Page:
Andy Ruiz Jr stuns the world with Anthony Joshua stoppage

Late replacement blows open heavyweight division with one of boxing’s great upsets

Andy Ruiz Jr knocks down Anthony Joshua in New York. Photograph: Timothy A Clary/AFP/Getty

Andy Ruiz Jr knocks down Anthony Joshua in New York. Photograph: Timothy A Clary/AFP/Getty

 

Andy Ruiz Jr sprung one of the biggest upsets in heavyweight championship history when he spoiled Anthony Joshua’s US debut with a seventh-round TKO on Saturday night at Madison Square Garden.

The unheralded 29-year-old from southern California, a replacement opponent dialled in on five weeks’ notice who went off as a 11-1 underdog, came off the floor in the third round to drop Joshua twice before the end of the frame, then sent the champion clattering to the canvas for a third and fourth time in the seventh round before referee Mike Griffin put a stop to the proceedings at the 1:27 mark.

This was no fluke. No lucky one-punch knockout that can be explained away by a silver-tongued promoter. Joshua was outboxed, out-toughed and beaten up on a night that turned the division on its ear.

“I just feel so good, man,” said an elated Ruiz, who absorbed Joshua’s WBA, WBO and IBF belts in a shock that ranks alongside Buster Douglas v Mike Tyson and James Braddock v Max Baer among the biggest in the division’s centuries-spanning annals. “This is what I have been dreaming about. This is what I have been working hard for. I can’t believe I just made my dreams come true.”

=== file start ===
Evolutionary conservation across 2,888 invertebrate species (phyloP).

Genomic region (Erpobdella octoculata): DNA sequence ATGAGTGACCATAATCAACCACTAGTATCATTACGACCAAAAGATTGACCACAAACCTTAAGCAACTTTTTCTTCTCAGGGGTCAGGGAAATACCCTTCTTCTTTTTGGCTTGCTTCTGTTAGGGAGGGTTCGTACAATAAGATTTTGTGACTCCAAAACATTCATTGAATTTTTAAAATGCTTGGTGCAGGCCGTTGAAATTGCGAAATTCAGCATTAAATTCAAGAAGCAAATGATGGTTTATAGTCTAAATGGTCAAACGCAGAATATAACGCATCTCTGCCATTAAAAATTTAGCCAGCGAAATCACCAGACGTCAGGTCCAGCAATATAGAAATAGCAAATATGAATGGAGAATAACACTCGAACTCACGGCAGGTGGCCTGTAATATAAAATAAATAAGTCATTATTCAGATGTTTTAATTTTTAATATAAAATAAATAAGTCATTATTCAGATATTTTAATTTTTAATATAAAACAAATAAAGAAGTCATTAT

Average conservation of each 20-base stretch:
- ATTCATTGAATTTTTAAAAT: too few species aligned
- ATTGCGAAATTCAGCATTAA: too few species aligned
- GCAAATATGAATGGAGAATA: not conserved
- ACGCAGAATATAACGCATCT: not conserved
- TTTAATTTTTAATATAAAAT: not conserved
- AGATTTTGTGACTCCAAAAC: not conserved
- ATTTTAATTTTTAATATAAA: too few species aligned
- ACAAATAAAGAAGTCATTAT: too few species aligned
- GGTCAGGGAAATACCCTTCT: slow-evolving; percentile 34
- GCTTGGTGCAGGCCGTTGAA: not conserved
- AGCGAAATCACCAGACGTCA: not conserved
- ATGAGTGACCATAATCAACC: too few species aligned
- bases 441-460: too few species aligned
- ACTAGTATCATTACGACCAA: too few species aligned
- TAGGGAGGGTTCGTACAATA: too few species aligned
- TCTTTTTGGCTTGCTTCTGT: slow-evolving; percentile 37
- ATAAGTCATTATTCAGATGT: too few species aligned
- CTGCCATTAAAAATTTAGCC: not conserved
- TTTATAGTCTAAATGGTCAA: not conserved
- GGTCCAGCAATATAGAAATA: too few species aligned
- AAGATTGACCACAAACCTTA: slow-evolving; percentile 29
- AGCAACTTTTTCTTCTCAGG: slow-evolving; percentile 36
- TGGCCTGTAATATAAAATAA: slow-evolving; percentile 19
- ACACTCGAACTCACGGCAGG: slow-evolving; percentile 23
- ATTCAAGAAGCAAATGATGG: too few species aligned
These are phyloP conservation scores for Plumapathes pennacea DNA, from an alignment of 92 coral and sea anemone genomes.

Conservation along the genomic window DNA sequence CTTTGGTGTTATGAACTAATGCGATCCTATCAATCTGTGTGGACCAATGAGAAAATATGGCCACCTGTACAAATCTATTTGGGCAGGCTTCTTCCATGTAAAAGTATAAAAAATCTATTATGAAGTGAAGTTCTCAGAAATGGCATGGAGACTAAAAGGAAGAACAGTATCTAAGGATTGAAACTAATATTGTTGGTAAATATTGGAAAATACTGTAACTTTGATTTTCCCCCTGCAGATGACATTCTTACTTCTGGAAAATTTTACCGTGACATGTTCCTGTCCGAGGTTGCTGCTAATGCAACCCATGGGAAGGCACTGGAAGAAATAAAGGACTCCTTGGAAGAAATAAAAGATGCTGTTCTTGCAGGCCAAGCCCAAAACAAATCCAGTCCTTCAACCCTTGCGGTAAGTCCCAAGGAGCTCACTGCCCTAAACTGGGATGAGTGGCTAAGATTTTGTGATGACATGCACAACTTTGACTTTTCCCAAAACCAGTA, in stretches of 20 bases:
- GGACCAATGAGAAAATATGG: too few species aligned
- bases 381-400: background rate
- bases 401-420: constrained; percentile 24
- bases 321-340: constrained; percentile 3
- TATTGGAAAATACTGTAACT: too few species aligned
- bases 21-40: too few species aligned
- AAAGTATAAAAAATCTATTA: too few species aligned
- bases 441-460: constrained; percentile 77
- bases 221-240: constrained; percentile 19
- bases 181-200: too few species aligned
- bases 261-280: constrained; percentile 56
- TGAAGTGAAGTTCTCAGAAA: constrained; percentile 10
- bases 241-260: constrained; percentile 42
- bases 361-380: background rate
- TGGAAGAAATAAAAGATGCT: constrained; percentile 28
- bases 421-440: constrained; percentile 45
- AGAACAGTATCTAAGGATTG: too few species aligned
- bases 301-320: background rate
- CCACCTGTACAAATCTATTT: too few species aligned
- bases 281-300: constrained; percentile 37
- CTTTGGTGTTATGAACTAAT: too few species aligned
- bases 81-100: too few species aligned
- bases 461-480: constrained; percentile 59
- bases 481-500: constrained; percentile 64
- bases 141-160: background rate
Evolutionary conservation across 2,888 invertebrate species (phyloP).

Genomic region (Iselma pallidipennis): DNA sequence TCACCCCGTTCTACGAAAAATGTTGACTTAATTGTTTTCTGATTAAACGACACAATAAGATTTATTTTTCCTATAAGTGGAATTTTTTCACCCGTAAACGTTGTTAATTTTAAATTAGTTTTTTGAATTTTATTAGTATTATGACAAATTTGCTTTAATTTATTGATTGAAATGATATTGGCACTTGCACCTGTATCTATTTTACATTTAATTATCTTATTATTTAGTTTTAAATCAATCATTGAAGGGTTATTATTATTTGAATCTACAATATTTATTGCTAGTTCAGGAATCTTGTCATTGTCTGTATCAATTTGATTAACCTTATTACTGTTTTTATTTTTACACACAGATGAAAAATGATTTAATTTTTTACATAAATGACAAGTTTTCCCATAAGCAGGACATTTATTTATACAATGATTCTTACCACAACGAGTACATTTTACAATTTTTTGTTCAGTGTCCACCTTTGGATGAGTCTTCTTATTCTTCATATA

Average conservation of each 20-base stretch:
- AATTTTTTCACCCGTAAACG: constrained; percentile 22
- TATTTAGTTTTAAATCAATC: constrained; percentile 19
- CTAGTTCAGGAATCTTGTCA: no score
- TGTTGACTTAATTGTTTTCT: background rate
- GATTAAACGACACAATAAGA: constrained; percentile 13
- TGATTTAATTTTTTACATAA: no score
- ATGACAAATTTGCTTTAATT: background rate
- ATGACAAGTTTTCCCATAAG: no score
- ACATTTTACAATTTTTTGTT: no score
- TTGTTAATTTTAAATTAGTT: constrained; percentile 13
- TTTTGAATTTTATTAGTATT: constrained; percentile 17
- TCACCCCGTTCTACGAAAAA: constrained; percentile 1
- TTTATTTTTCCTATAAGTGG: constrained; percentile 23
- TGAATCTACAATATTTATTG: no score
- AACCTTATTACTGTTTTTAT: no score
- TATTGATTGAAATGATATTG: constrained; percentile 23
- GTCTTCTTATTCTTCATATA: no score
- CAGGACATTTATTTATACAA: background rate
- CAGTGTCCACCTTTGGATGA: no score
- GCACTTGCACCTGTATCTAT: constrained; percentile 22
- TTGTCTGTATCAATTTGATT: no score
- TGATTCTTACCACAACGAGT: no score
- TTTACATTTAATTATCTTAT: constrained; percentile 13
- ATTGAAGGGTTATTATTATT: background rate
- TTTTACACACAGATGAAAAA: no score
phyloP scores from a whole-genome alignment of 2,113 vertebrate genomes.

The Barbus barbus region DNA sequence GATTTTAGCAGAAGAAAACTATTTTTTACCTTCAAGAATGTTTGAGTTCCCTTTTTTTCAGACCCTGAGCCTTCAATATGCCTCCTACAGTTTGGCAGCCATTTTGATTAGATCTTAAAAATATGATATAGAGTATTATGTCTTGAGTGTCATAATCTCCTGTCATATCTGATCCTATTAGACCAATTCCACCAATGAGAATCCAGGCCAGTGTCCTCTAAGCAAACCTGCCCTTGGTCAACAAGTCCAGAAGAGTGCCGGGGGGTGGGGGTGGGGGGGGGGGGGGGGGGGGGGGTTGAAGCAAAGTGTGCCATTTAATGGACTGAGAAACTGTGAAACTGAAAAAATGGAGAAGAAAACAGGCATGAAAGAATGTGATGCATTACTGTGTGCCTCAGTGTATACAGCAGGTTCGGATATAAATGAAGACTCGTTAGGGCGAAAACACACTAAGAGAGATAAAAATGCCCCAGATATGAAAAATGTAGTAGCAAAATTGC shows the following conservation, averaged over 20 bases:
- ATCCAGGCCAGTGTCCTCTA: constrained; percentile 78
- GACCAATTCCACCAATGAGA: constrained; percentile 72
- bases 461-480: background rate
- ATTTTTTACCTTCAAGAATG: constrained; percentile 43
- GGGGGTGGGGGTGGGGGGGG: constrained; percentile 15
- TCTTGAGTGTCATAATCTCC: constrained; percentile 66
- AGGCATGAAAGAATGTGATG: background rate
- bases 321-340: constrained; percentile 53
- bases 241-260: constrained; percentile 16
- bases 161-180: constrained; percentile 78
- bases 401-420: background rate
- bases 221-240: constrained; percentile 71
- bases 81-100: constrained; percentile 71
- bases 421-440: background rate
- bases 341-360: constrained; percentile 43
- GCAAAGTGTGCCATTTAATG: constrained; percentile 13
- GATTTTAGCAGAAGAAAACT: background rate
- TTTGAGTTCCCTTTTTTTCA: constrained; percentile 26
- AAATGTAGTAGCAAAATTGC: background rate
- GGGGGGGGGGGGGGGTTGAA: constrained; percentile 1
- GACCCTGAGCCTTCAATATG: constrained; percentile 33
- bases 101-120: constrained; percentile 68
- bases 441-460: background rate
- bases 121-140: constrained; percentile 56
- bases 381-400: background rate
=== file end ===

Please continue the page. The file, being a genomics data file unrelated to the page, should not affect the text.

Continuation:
Ruiz (33-1, 22 KOs), who was only even in the position for the life-changing upset because Joshua’s original opponent, Brooklyn’s Jarrell Miller, failed three tests for different performance-enhancing drugs shortly after the match-up was announced, became the first fighter of Mexican decent to win a heavyweight title in the most dramatic fashion imaginable.

Joshua’s physical advantages in height (four inches) and reach (eight) appeared even more ominous under the glare of the Garden lights as he spent the opening round fighting off the back foot while Ruiz moved forward in pursuit. The 2012 Olympic gold medalist continued to measure distance into the second as Ruiz struggled to negotiate his way around the jab.

The preordained outcome appeared imminent in the third when Joshua sent Ruiz to the deck early in the frame. “That was my first time getting dropped on the floor,” Ruiz said. “It just made me stronger. It just made me want it more. I just had to knock him down back.”

The challenger beat the count, declined to clinch when Joshua closed in for the finish, then connected on Joshua’s jaw during a firefight in the center of the ring and sent the champion sprawling to the canvas.

Joshua (22-1, 21 KOs) made it to his feet but Ruiz resumed the chase around the ring, battering the champion backward toward the corner. Near the end of the third Ruiz landed a massive right that sent Joshua down and nearly through the ropes. The champion made it upright and was saved by the bell.